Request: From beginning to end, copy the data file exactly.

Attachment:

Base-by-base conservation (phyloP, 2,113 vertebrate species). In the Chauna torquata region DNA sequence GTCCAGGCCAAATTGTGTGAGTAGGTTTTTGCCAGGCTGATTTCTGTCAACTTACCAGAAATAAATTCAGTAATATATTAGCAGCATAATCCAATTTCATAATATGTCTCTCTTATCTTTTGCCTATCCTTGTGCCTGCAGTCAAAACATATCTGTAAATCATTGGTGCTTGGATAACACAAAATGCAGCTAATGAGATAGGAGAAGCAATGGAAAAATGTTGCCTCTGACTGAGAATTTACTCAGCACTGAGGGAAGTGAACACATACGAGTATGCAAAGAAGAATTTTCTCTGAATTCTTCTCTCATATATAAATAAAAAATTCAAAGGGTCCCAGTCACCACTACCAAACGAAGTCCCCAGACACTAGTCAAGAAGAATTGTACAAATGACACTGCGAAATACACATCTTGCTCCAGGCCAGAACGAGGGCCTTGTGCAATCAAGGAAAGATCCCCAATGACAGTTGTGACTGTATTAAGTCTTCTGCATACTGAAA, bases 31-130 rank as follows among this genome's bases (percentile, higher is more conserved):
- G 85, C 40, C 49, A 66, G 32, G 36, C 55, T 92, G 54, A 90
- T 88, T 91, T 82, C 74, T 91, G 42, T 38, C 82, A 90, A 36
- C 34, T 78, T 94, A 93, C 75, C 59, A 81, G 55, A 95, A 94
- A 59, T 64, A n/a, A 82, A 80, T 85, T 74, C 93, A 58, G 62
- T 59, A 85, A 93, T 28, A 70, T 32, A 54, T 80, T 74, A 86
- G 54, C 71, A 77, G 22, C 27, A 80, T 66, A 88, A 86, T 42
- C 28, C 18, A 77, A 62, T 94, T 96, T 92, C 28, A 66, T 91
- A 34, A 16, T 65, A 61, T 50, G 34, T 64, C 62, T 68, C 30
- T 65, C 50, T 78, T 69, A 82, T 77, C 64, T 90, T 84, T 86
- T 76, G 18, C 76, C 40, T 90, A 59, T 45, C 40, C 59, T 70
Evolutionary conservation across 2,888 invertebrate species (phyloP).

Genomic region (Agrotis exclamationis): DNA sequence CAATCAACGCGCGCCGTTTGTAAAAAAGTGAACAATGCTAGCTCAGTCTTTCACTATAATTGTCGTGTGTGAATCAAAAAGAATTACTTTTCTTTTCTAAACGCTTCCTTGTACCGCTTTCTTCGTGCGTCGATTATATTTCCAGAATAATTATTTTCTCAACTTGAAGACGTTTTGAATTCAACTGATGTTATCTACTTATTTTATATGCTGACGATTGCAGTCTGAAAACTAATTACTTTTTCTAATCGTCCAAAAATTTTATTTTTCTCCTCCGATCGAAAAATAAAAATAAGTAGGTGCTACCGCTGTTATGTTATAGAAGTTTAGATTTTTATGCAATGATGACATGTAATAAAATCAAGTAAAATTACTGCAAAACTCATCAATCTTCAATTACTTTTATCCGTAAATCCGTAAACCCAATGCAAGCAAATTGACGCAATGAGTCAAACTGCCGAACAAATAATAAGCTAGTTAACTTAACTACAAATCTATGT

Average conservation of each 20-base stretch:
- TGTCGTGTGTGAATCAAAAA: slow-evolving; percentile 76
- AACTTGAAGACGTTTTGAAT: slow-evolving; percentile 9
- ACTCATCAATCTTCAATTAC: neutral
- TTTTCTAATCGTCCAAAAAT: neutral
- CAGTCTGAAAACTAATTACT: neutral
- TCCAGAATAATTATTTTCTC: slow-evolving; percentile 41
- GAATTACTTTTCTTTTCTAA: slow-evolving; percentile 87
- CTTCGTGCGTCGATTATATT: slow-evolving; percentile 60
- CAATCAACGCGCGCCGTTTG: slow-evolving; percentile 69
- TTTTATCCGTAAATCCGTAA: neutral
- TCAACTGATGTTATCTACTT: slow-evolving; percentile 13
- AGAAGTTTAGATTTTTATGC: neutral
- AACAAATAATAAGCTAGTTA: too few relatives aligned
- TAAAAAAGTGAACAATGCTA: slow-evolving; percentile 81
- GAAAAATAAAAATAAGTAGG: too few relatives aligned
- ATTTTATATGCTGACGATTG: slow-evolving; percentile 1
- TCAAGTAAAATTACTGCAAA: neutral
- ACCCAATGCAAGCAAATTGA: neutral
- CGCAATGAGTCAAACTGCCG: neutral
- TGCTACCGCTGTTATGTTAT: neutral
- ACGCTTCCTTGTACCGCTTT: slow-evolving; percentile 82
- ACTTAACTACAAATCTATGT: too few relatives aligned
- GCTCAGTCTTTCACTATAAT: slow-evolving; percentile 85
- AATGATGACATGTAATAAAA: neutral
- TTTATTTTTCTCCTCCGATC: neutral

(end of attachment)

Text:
Base-by-base conservation (phyloP, 2,113 vertebrate species). In the Chauna torquata region DNA sequence GTCCAGGCCAAATTGTGTGAGTAGGTTTTTGCCAGGCTGATTTCTGTCAACTTACCAGAAATAAATTCAGTAATATATTAGCAGCATAATCCAATTTCATAATATGTCTCTCTTATCTTTTGCCTATCCTTGTGCCTGCAGTCAAAACATATCTGTAAATCATTGGTGCTTGGATAACACAAAATGCAGCTAATGAGATAGGAGAAGCAATGGAAAAATGTTGCCTCTGACTGAGAATTTACTCAGCACTGAGGGAAGTGAACACATACGAGTATGCAAAGAAGAATTTTCTCTGAATTCTTCTCTCATATATAAATAAAAAATTCAAAGGGTCCCAGTCACCACTACCAAACGAAGTCCCCAGACACTAGTCAAGAAGAATTGTACAAATGACACTGCGAAATACACATCTTGCTCCAGGCCAGAACGAGGGCCTTGTGCAATCAAGGAAAGATCCCCAATGACAGTTGTGACTGTATTAAGTCTTCTGCATACTGAAA, bases 31-130 rank as follows among this genome's bases (percentile, higher is more conserved):
- G 85, C 40, C 49, A 66, G 32, G 36, C 55, T 92, G 54, A 90
- T 88, T 91, T 82, C 74, T 91, G 42, T 38, C 82, A 90, A 36
- C 34, T 78, T 94, A 93, C 75, C 59, A 81, G 55, A 95, A 94
- A 59, T 64, A n/a, A 82, A 80, T 85, T 74, C 93, A 58, G 62
- T 59, A 85, A 93, T 28, A 70, T 32, A 54, T 80, T 74, A 86
- G 54, C 71, A 77, G 22, C 27, A 80, T 66, A 88, A 86, T 42
- C 28, C 18, A 77, A 62, T 94, T 96, T 92, C 28, A 66, T 91
- A 34, A 16, T 65, A 61, T 50, G 34, T 64, C 62, T 68, C 30
- T 65, C 50, T 78, T 69, A 82, T 77, C 64, T 90, T 84, T 86
- T 76, G 18, C 76, C 40, T 90, A 59, T 45, C 40, C 59, T 70
Evolutionary conservation across 2,888 invertebrate species (phyloP).

Genomic region (Agrotis exclamationis): DNA sequence CAATCAACGCGCGCCGTTTGTAAAAAAGTGAACAATGCTAGCTCAGTCTTTCACTATAATTGTCGTGTGTGAATCAAAAAGAATTACTTTTCTTTTCTAAACGCTTCCTTGTACCGCTTTCTTCGTGCGTCGATTATATTTCCAGAATAATTATTTTCTCAACTTGAAGACGTTTTGAATTCAACTGATGTTATCTACTTATTTTATATGCTGACGATTGCAGTCTGAAAACTAATTACTTTTTCTAATCGTCCAAAAATTTTATTTTTCTCCTCCGATCGAAAAATAAAAATAAGTAGGTGCTACCGCTGTTATGTTATAGAAGTTTAGATTTTTATGCAATGATGACATGTAATAAAATCAAGTAAAATTACTGCAAAACTCATCAATCTTCAATTACTTTTATCCGTAAATCCGTAAACCCAATGCAAGCAAATTGACGCAATGAGTCAAACTGCCGAACAAATAATAAGCTAGTTAACTTAACTACAAATCTATGT

Average conservation of each 20-base stretch:
- TGTCGTGTGTGAATCAAAAA: slow-evolving; percentile 76
- AACTTGAAGACGTTTTGAAT: slow-evolving; percentile 9
- ACTCATCAATCTTCAATTAC: neutral
- TTTTCTAATCGTCCAAAAAT: neutral
- CAGTCTGAAAACTAATTACT: neutral
- TCCAGAATAATTATTTTCTC: slow-evolving; percentile 41
- GAATTACTTTTCTTTTCTAA: slow-evolving; percentile 87
- CTTCGTGCGTCGATTATATT: slow-evolving; percentile 60
- CAATCAACGCGCGCCGTTTG: slow-evolving; percentile 69
- TTTTATCCGTAAATCCGTAA: neutral
- TCAACTGATGTTATCTACTT: slow-evolving; percentile 13
- AGAAGTTTAGATTTTTATGC: neutral
- AACAAATAATAAGCTAGTTA: too few relatives aligned
- TAAAAAAGTGAACAATGCTA: slow-evolving; percentile 81
- GAAAAATAAAAATAAGTAGG: too few relatives aligned
- ATTTTATATGCTGACGATTG: slow-evolving; percentile 1
- TCAAGTAAAATTACTGCAAA: neutral
- ACCCAATGCAAGCAAATTGA: neutral
- CGCAATGAGTCAAACTGCCG: neutral
- TGCTACCGCTGTTATGTTAT: neutral
- ACGCTTCCTTGTACCGCTTT: slow-evolving; percentile 82
- ACTTAACTACAAATCTATGT: too few relatives aligned
- GCTCAGTCTTTCACTATAAT: slow-evolving; percentile 85
- AATGATGACATGTAATAAAA: neutral
- TTTATTTTTCTCCTCCGATC: neutral